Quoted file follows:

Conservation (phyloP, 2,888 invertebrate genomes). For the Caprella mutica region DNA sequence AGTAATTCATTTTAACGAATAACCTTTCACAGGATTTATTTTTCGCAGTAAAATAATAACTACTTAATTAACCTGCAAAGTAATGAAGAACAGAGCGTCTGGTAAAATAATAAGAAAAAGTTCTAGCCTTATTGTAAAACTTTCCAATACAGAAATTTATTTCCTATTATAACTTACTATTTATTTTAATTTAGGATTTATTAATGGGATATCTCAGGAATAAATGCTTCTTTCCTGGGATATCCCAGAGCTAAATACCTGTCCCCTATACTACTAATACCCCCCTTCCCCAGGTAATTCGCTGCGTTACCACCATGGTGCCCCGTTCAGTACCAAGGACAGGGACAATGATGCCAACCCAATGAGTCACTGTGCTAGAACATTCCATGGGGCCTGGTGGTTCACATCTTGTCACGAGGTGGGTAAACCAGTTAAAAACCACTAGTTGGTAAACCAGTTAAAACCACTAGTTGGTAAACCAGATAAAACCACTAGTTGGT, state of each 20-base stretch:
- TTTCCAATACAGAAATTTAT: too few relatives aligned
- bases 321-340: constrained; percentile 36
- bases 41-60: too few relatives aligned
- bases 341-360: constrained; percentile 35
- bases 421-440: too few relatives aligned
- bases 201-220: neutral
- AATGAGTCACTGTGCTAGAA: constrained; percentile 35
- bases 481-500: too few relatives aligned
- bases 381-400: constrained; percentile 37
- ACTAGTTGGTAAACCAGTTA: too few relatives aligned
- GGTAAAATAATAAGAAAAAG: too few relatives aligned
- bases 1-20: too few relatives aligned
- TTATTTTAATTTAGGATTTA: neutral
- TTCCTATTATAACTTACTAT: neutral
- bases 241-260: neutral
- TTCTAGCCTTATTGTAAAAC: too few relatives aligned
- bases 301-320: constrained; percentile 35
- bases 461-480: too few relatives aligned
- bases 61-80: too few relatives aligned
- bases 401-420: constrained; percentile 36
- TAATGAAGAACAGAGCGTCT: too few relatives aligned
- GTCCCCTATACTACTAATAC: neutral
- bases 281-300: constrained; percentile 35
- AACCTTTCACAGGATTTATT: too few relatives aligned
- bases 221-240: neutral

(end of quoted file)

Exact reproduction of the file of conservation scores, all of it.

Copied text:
Conservation (phyloP, 2,888 invertebrate genomes). For the Caprella mutica region DNA sequence AGTAATTCATTTTAACGAATAACCTTTCACAGGATTTATTTTTCGCAGTAAAATAATAACTACTTAATTAACCTGCAAAGTAATGAAGAACAGAGCGTCTGGTAAAATAATAAGAAAAAGTTCTAGCCTTATTGTAAAACTTTCCAATACAGAAATTTATTTCCTATTATAACTTACTATTTATTTTAATTTAGGATTTATTAATGGGATATCTCAGGAATAAATGCTTCTTTCCTGGGATATCCCAGAGCTAAATACCTGTCCCCTATACTACTAATACCCCCCTTCCCCAGGTAATTCGCTGCGTTACCACCATGGTGCCCCGTTCAGTACCAAGGACAGGGACAATGATGCCAACCCAATGAGTCACTGTGCTAGAACATTCCATGGGGCCTGGTGGTTCACATCTTGTCACGAGGTGGGTAAACCAGTTAAAAACCACTAGTTGGTAAACCAGTTAAAACCACTAGTTGGTAAACCAGATAAAACCACTAGTTGGT, state of each 20-base stretch:
- TTTCCAATACAGAAATTTAT: too few relatives aligned
- bases 321-340: constrained; percentile 36
- bases 41-60: too few relatives aligned
- bases 341-360: constrained; percentile 35
- bases 421-440: too few relatives aligned
- bases 201-220: neutral
- AATGAGTCACTGTGCTAGAA: constrained; percentile 35
- bases 481-500: too few relatives aligned
- bases 381-400: constrained; percentile 37
- ACTAGTTGGTAAACCAGTTA: too few relatives aligned
- GGTAAAATAATAAGAAAAAG: too few relatives aligned
- bases 1-20: too few relatives aligned
- TTATTTTAATTTAGGATTTA: neutral
- TTCCTATTATAACTTACTAT: neutral
- bases 241-260: neutral
- TTCTAGCCTTATTGTAAAAC: too few relatives aligned
- bases 301-320: constrained; percentile 35
- bases 461-480: too few relatives aligned
- bases 61-80: too few relatives aligned
- bases 401-420: constrained; percentile 36
- TAATGAAGAACAGAGCGTCT: too few relatives aligned
- GTCCCCTATACTACTAATAC: neutral
- bases 281-300: constrained; percentile 35
- AACCTTTCACAGGATTTATT: too few relatives aligned
- bases 221-240: neutral